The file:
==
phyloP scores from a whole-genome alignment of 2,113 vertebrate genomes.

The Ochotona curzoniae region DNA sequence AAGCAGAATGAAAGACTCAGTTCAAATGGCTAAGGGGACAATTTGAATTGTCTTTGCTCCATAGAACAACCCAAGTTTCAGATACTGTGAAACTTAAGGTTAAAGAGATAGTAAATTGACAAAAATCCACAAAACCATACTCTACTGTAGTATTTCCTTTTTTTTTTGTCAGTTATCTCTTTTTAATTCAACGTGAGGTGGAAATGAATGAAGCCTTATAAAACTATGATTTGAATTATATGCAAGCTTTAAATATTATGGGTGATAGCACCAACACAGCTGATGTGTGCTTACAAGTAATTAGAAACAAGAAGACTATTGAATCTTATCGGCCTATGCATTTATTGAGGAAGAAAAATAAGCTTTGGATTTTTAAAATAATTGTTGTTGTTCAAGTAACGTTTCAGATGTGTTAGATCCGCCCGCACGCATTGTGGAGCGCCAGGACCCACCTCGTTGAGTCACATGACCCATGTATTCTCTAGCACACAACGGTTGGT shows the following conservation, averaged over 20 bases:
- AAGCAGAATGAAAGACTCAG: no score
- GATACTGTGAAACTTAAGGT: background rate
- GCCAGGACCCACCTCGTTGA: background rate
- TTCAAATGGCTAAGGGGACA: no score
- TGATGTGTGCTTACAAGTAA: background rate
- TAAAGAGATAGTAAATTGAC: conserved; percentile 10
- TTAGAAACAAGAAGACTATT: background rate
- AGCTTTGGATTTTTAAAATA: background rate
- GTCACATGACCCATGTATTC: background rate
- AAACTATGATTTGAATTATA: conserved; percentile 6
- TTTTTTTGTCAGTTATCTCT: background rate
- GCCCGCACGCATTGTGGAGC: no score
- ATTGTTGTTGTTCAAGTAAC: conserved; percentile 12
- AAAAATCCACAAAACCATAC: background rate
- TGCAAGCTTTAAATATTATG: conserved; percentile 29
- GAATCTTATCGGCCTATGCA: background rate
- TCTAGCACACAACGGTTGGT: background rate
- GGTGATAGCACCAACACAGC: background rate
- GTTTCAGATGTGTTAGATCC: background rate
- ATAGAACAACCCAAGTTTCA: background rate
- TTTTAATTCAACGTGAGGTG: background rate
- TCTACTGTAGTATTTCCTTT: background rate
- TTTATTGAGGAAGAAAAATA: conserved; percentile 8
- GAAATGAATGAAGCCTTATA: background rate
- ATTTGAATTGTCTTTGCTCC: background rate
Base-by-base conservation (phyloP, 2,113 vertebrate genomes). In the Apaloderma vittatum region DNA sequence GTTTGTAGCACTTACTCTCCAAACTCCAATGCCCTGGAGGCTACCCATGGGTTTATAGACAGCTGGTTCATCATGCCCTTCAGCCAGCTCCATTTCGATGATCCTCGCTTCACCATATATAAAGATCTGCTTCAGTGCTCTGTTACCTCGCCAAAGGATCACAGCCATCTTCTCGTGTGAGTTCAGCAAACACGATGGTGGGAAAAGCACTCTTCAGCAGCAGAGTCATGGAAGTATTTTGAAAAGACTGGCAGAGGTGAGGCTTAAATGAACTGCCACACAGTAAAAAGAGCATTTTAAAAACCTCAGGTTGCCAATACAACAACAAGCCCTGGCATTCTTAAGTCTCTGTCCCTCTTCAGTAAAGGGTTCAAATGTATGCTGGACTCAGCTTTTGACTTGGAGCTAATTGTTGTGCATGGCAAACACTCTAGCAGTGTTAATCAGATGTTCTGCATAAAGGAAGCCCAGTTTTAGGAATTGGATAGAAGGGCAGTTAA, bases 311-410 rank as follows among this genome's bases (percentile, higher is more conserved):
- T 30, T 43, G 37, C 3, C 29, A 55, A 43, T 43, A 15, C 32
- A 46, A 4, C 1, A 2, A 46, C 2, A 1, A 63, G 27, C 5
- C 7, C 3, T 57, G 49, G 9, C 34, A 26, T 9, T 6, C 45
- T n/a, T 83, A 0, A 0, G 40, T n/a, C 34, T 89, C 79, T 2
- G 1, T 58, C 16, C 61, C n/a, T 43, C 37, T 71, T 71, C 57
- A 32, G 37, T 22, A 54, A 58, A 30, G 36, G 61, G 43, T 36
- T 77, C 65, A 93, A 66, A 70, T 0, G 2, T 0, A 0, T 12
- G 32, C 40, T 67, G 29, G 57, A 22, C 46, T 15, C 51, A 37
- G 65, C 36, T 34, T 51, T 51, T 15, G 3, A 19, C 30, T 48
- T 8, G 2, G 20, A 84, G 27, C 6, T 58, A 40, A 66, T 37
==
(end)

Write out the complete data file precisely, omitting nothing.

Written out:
phyloP scores from a whole-genome alignment of 2,113 vertebrate genomes.

The Ochotona curzoniae region DNA sequence AAGCAGAATGAAAGACTCAGTTCAAATGGCTAAGGGGACAATTTGAATTGTCTTTGCTCCATAGAACAACCCAAGTTTCAGATACTGTGAAACTTAAGGTTAAAGAGATAGTAAATTGACAAAAATCCACAAAACCATACTCTACTGTAGTATTTCCTTTTTTTTTTGTCAGTTATCTCTTTTTAATTCAACGTGAGGTGGAAATGAATGAAGCCTTATAAAACTATGATTTGAATTATATGCAAGCTTTAAATATTATGGGTGATAGCACCAACACAGCTGATGTGTGCTTACAAGTAATTAGAAACAAGAAGACTATTGAATCTTATCGGCCTATGCATTTATTGAGGAAGAAAAATAAGCTTTGGATTTTTAAAATAATTGTTGTTGTTCAAGTAACGTTTCAGATGTGTTAGATCCGCCCGCACGCATTGTGGAGCGCCAGGACCCACCTCGTTGAGTCACATGACCCATGTATTCTCTAGCACACAACGGTTGGT shows the following conservation, averaged over 20 bases:
- AAGCAGAATGAAAGACTCAG: no score
- GATACTGTGAAACTTAAGGT: background rate
- GCCAGGACCCACCTCGTTGA: background rate
- TTCAAATGGCTAAGGGGACA: no score
- TGATGTGTGCTTACAAGTAA: background rate
- TAAAGAGATAGTAAATTGAC: conserved; percentile 10
- TTAGAAACAAGAAGACTATT: background rate
- AGCTTTGGATTTTTAAAATA: background rate
- GTCACATGACCCATGTATTC: background rate
- AAACTATGATTTGAATTATA: conserved; percentile 6
- TTTTTTTGTCAGTTATCTCT: background rate
- GCCCGCACGCATTGTGGAGC: no score
- ATTGTTGTTGTTCAAGTAAC: conserved; percentile 12
- AAAAATCCACAAAACCATAC: background rate
- TGCAAGCTTTAAATATTATG: conserved; percentile 29
- GAATCTTATCGGCCTATGCA: background rate
- TCTAGCACACAACGGTTGGT: background rate
- GGTGATAGCACCAACACAGC: background rate
- GTTTCAGATGTGTTAGATCC: background rate
- ATAGAACAACCCAAGTTTCA: background rate
- TTTTAATTCAACGTGAGGTG: background rate
- TCTACTGTAGTATTTCCTTT: background rate
- TTTATTGAGGAAGAAAAATA: conserved; percentile 8
- GAAATGAATGAAGCCTTATA: background rate
- ATTTGAATTGTCTTTGCTCC: background rate
Base-by-base conservation (phyloP, 2,113 vertebrate genomes). In the Apaloderma vittatum region DNA sequence GTTTGTAGCACTTACTCTCCAAACTCCAATGCCCTGGAGGCTACCCATGGGTTTATAGACAGCTGGTTCATCATGCCCTTCAGCCAGCTCCATTTCGATGATCCTCGCTTCACCATATATAAAGATCTGCTTCAGTGCTCTGTTACCTCGCCAAAGGATCACAGCCATCTTCTCGTGTGAGTTCAGCAAACACGATGGTGGGAAAAGCACTCTTCAGCAGCAGAGTCATGGAAGTATTTTGAAAAGACTGGCAGAGGTGAGGCTTAAATGAACTGCCACACAGTAAAAAGAGCATTTTAAAAACCTCAGGTTGCCAATACAACAACAAGCCCTGGCATTCTTAAGTCTCTGTCCCTCTTCAGTAAAGGGTTCAAATGTATGCTGGACTCAGCTTTTGACTTGGAGCTAATTGTTGTGCATGGCAAACACTCTAGCAGTGTTAATCAGATGTTCTGCATAAAGGAAGCCCAGTTTTAGGAATTGGATAGAAGGGCAGTTAA, bases 311-410 rank as follows among this genome's bases (percentile, higher is more conserved):
- T 30, T 43, G 37, C 3, C 29, A 55, A 43, T 43, A 15, C 32
- A 46, A 4, C 1, A 2, A 46, C 2, A 1, A 63, G 27, C 5
- C 7, C 3, T 57, G 49, G 9, C 34, A 26, T 9, T 6, C 45
- T n/a, T 83, A 0, A 0, G 40, T n/a, C 34, T 89, C 79, T 2
- G 1, T 58, C 16, C 61, C n/a, T 43, C 37, T 71, T 71, C 57
- A 32, G 37, T 22, A 54, A 58, A 30, G 36, G 61, G 43, T 36
- T 77, C 65, A 93, A 66, A 70, T 0, G 2, T 0, A 0, T 12
- G 32, C 40, T 67, G 29, G 57, A 22, C 46, T 15, C 51, A 37
- G 65, C 36, T 34, T 51, T 51, T 15, G 3, A 19, C 30, T 48
- T 8, G 2, G 20, A 84, G 27, C 6, T 58, A 40, A 66, T 37